We know the Gospel tells us that can't serve two masters. How about three or four or ten?  When we think about our lives it often becomes obvious that we are trying to do too much for too many people and this can lead to resentment of all those we intended to serve. Time becomes our master, or security or accomplishment or power, but when we stop to reflect upon these matters we know that the Gospel challenge to have one master is spot on and powerful.

We need to commit ourselves on a daily basis to serving God alone. Only God can be our master and the task of the believer is to discern how best to serve this master each day. When we take time to pray about this we often reach a counter intuitive conclusion. Serving God alone does not mean saying yes to every needy person or important cause, but learning to ask God each day how to go forward, how to help, how to serve and how to announce the Good News.

Today, ask God how best to live the Good News.

Which of your concerns most often gets in the way of serving God?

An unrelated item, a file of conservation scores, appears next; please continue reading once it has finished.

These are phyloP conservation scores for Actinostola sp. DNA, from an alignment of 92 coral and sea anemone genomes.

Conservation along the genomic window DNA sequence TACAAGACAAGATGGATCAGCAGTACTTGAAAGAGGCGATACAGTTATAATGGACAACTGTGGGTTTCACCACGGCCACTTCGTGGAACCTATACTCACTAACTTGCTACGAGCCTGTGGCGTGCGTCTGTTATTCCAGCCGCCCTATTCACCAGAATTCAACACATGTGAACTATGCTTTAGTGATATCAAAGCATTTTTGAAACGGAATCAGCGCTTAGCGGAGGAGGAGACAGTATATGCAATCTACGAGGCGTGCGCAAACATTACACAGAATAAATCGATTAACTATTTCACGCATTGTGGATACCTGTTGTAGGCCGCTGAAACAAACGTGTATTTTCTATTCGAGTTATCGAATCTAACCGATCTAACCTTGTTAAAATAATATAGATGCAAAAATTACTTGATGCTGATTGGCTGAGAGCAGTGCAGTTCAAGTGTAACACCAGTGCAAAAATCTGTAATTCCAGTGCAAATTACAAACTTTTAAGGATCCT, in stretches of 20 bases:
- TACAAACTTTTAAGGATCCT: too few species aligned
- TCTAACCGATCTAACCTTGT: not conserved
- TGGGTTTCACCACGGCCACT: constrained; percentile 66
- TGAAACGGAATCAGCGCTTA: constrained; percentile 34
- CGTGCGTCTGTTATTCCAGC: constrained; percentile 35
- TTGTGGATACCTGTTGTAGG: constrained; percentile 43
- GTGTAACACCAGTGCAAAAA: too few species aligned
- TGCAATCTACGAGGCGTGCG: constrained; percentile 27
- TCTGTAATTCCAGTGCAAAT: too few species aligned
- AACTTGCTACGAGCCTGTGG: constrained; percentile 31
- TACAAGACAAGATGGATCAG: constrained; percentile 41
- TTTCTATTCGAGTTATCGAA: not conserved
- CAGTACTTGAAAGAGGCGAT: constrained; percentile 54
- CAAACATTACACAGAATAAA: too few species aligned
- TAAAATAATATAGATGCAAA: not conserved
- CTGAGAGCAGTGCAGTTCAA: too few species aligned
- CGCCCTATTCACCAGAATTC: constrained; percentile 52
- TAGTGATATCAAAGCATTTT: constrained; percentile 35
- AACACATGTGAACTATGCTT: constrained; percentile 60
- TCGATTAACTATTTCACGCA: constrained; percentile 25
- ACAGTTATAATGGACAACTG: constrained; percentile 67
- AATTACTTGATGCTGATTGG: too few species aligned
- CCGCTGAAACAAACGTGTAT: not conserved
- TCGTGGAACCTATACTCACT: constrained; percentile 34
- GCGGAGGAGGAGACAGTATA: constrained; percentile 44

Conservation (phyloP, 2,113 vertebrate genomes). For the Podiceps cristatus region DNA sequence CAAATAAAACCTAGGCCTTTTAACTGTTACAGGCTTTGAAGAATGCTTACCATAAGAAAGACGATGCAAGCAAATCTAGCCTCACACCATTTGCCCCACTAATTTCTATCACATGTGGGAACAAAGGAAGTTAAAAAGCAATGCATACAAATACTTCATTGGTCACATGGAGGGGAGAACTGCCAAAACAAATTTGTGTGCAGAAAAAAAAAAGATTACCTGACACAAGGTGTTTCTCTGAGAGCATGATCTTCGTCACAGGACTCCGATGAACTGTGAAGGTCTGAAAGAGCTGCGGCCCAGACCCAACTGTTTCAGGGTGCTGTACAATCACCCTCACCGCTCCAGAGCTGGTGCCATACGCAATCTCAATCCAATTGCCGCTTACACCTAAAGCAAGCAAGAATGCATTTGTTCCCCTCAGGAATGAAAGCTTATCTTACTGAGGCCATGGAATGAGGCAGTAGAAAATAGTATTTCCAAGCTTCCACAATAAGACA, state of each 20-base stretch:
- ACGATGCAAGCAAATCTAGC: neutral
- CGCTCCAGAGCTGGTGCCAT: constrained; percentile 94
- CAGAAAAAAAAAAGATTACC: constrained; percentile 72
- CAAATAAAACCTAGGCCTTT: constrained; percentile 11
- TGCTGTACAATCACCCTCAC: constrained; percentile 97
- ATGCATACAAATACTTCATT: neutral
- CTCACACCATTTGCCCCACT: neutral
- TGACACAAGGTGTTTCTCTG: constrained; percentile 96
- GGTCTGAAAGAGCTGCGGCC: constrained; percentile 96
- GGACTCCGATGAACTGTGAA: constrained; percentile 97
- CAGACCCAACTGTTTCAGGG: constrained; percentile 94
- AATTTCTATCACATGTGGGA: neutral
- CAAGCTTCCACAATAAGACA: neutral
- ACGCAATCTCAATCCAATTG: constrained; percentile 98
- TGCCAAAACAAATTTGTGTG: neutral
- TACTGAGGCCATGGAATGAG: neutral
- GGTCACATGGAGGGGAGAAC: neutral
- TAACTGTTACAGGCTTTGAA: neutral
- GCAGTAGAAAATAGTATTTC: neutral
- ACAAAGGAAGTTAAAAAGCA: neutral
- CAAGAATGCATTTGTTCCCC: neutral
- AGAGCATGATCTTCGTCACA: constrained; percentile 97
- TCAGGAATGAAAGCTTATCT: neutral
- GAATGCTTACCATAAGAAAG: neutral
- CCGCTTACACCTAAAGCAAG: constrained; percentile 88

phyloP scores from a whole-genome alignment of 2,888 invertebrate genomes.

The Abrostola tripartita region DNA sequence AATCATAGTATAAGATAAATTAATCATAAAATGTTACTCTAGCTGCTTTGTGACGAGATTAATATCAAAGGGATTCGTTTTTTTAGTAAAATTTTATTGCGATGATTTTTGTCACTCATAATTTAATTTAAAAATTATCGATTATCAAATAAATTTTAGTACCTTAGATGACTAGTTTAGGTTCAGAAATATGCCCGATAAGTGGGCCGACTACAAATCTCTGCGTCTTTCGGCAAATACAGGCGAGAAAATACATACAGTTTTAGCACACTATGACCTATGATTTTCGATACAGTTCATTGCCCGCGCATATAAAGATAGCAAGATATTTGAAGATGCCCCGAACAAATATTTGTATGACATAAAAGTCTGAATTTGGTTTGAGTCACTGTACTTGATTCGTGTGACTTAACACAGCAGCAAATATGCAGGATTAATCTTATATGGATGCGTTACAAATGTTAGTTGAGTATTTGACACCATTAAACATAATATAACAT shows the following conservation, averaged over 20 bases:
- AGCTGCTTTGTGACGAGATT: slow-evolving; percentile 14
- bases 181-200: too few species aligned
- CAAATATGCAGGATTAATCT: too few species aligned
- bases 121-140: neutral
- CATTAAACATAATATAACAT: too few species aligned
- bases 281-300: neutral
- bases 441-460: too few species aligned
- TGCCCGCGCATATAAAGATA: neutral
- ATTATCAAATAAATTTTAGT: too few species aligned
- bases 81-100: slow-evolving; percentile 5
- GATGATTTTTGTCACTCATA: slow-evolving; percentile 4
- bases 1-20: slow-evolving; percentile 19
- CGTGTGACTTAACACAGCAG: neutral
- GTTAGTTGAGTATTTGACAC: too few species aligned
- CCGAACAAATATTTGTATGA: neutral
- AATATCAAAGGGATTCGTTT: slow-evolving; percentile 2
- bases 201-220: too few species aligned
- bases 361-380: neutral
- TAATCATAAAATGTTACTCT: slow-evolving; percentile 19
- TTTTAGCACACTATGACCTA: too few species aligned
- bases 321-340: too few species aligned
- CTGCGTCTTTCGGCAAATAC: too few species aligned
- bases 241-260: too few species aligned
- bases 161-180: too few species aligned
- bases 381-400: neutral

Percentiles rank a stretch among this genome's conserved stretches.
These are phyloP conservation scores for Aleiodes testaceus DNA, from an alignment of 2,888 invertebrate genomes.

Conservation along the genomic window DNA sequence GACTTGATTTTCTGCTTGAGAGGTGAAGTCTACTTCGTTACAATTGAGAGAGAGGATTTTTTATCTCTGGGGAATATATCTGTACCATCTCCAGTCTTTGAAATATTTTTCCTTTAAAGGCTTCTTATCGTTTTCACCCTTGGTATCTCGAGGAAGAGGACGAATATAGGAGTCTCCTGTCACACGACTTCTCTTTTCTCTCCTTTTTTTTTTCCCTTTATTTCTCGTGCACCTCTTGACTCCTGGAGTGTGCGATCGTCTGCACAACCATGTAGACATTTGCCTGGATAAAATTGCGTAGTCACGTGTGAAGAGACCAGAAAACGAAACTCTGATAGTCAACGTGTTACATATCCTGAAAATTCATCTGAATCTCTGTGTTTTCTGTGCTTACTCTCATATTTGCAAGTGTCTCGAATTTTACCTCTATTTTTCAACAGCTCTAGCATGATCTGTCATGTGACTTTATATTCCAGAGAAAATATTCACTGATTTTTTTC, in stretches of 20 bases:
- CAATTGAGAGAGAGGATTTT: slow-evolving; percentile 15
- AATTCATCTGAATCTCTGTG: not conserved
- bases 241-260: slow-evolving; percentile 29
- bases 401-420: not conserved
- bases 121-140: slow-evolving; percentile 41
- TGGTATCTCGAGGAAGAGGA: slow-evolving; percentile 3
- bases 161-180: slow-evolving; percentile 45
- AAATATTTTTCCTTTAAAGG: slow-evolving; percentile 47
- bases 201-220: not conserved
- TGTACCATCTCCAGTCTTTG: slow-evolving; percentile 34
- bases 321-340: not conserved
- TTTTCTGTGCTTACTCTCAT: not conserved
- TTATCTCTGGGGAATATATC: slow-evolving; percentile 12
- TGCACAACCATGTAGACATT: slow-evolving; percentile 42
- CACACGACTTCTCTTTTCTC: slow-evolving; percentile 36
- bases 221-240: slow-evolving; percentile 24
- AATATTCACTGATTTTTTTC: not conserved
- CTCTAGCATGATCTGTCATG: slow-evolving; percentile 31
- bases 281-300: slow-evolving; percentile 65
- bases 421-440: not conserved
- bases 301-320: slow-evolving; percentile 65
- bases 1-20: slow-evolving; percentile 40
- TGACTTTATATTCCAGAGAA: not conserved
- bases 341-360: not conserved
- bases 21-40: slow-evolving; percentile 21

Wednesday, November 4, 2015

Lost Sheep

“What man among you having a hundred sheep and losing one of them would not leave the ninety-nine in the desert and go after the lost one until he finds it?" Lk 15:3

What's your opinion? While Jesus seems to think that it makes perfect sense to leave the ninety nine sheep to care for themselves as he goes in search of the one lost sheep, one wonders how the Pharisees might have answered if Jesus had simply posed the question and let them respond. What do you think they would have done?

At first glance, it makes no sense to leave ninety nine sheep alone to search for the lost one, but Jesus is making an important and challenging point with his followers. The lost are important. The healthy, he says in another place, don't need a physician. The sick do. (Mk 2:17) Jesus wants us to let go of the security of wherever we are to look for those who have lost their way, and this is often a hard challenge. Knowing who and where we are, especially in relation to power, is important. Otherwise, we will never be able to speak truth to power, but Jesus pushes us nonetheless.